GSK given green light for Churg-Strauss syndrome treatment
GlaxoSmithKline has been given approval by the US drug regulator for a first targeted treatment for eosinophilic granulomatosis with polyangiitis (EGPA), previously known as Churg-Strauss syndrome.
The US Food & Drug Administration has approved GSK's Nucala, the brand name given to the interleukin-5 (IL-5) antagonist drug mepolizumab, as the first targeted treatment for EGPA.
Glaxo's respiratory chief Eric Dube said: "Following physician and patient experience with Nucala in severe eosinophilic asthma, we are thrilled that the FDA has expanded the use of this medicine to patients with EGPA, another eosinophil-driven disease, enabling GSK to make it available to patients.
"This approval follows the positive results of the largest prospective treatment study conducted in EGPA to date, and now for the first time physicians have a targeted treatment option for this debilitating condition."
EGPA is a chronic rare disease caused by inflammation in the walls of small-to-medium sized blood vessels, with a global incidence generally reported to be in the range of one to four sufferers per million, with an estimated prevalence of approximately 14-45 per million that translates to approximately 5,000 patients with EGPA in the US.
Mepolizumab is not approved for the treatment of other eosinophilic conditions or relief of acute bronchospasm or status asthmaticus.
The approval for EGPA is based on results from the 52-week, Phase III Mirra1 study, conducted as a collaboration between GSK and the National Institute of Allergy and Infectious Diseases, part of the US National Institutes of Health.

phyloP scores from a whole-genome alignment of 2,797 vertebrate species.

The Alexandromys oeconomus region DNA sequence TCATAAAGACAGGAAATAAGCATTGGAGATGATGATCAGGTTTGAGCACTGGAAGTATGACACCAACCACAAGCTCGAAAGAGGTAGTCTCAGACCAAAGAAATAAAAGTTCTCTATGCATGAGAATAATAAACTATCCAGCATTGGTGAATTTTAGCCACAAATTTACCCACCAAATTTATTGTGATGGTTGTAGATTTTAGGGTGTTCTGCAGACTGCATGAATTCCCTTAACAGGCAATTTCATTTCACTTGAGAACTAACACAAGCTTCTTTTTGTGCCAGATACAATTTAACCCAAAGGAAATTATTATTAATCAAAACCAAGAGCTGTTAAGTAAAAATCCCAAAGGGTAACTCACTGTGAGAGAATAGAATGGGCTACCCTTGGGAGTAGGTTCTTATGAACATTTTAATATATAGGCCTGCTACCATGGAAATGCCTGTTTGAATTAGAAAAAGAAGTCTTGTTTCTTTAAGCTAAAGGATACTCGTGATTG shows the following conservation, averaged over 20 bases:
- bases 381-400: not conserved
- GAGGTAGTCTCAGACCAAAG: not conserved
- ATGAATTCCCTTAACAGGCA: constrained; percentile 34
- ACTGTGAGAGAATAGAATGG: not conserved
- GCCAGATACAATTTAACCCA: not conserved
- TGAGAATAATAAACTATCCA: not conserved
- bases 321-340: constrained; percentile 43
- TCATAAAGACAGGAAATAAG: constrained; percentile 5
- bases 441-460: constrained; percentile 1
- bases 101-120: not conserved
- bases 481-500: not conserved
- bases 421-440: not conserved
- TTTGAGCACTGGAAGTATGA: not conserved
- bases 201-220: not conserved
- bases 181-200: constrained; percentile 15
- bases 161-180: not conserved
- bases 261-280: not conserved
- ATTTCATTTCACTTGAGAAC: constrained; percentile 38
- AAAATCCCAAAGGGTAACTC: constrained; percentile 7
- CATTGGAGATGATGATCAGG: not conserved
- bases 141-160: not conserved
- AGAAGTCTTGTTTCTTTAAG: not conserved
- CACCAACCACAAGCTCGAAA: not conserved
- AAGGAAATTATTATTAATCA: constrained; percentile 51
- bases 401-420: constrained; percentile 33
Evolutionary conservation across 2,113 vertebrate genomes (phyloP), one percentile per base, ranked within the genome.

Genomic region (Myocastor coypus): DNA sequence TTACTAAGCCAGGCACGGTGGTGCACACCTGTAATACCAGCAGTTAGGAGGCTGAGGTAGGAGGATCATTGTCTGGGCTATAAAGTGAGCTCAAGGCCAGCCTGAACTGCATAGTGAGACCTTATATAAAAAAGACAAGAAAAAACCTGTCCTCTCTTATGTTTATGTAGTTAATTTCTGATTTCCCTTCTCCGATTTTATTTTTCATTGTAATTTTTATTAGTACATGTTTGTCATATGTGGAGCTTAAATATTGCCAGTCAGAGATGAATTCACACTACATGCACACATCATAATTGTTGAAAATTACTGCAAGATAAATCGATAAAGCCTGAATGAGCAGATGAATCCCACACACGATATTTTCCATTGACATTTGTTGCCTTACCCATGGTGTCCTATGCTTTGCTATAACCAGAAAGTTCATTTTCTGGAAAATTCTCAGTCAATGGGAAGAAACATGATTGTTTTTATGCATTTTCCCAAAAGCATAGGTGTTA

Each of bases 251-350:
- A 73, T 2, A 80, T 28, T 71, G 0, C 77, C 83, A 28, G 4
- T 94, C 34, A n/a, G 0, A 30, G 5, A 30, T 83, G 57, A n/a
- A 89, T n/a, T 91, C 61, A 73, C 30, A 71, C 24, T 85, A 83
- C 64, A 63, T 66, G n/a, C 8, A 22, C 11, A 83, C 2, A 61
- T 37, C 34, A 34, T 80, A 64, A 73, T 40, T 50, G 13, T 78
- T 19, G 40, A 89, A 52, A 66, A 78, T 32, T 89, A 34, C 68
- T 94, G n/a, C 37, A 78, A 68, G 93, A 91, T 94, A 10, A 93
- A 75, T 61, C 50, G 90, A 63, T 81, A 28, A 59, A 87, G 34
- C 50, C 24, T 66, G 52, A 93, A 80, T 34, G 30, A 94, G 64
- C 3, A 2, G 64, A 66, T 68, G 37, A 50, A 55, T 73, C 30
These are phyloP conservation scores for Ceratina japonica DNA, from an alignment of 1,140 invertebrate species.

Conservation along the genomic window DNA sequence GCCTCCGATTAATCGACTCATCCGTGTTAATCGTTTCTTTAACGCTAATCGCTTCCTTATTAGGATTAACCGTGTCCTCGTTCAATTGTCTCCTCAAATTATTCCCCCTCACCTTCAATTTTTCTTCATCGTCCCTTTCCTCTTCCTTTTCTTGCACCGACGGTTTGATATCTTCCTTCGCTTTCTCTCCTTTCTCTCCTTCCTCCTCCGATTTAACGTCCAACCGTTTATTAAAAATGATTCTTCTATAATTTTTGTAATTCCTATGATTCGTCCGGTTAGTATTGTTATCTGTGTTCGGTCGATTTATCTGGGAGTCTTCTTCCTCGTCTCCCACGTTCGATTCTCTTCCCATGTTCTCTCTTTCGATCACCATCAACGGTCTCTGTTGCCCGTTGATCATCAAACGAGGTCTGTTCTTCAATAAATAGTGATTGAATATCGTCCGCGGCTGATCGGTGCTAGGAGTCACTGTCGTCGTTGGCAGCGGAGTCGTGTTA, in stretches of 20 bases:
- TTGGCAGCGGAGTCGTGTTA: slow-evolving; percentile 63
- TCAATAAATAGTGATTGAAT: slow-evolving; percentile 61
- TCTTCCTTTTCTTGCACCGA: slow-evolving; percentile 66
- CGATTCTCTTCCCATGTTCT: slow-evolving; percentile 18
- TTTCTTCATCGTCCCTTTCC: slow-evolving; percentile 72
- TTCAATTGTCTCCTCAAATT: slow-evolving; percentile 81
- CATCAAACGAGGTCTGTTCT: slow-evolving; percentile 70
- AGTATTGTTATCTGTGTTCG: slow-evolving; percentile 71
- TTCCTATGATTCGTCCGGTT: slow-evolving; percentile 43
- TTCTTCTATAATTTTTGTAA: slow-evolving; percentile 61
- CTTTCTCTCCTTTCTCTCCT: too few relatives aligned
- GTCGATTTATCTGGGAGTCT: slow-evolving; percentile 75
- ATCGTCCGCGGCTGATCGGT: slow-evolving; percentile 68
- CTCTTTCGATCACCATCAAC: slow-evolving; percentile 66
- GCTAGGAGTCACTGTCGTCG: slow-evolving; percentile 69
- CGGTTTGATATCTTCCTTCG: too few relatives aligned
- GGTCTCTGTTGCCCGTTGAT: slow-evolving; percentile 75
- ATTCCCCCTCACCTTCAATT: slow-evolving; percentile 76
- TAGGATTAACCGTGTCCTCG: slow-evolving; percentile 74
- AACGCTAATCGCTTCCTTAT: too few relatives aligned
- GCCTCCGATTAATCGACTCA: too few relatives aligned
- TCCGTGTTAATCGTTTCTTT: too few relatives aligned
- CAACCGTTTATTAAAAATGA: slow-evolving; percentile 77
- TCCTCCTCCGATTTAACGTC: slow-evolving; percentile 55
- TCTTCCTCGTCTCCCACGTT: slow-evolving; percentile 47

The Mirra study evaluated the efficacy and safety of 300mg of mepolizumab administered subcutaneously every four weeks versus placebo as add-on therapy in 136 patients with relapsing and/or refractory EGPA, in comparison to the current standard of care, which is a treatment of corticosteroids plus or minus immunosuppressants.
Both co-primary endpoints of accrued time in remission and proportion of patients achieving remission at both weeks 36 and 48 were found to be statistically significant in favour of mepolizumab, which also met all six secondary endpoints of investigating relapse, remission, and corticosteroid use.
GSK said injection site reactions such as pain, erythema or swelling occurred at a rate of 15% in patients receiving mepolizumab compared with 13% in patients receiving placebo. Eighteen percent of patients receiving mepolizumab reported serious adverse events compared with 26% in the placebo group, with the most frequently reported being asthma worsening/exacerbation, of 3% versus 6%.
The FTSE 100 pharma group said that Nucala for treatment of EGPA is available in the US now and in recognition of the fact that US consumers are increasingly being asked by their insurers to take on more cost sharing, GSK has various patient assistance programmes available for those who qualify.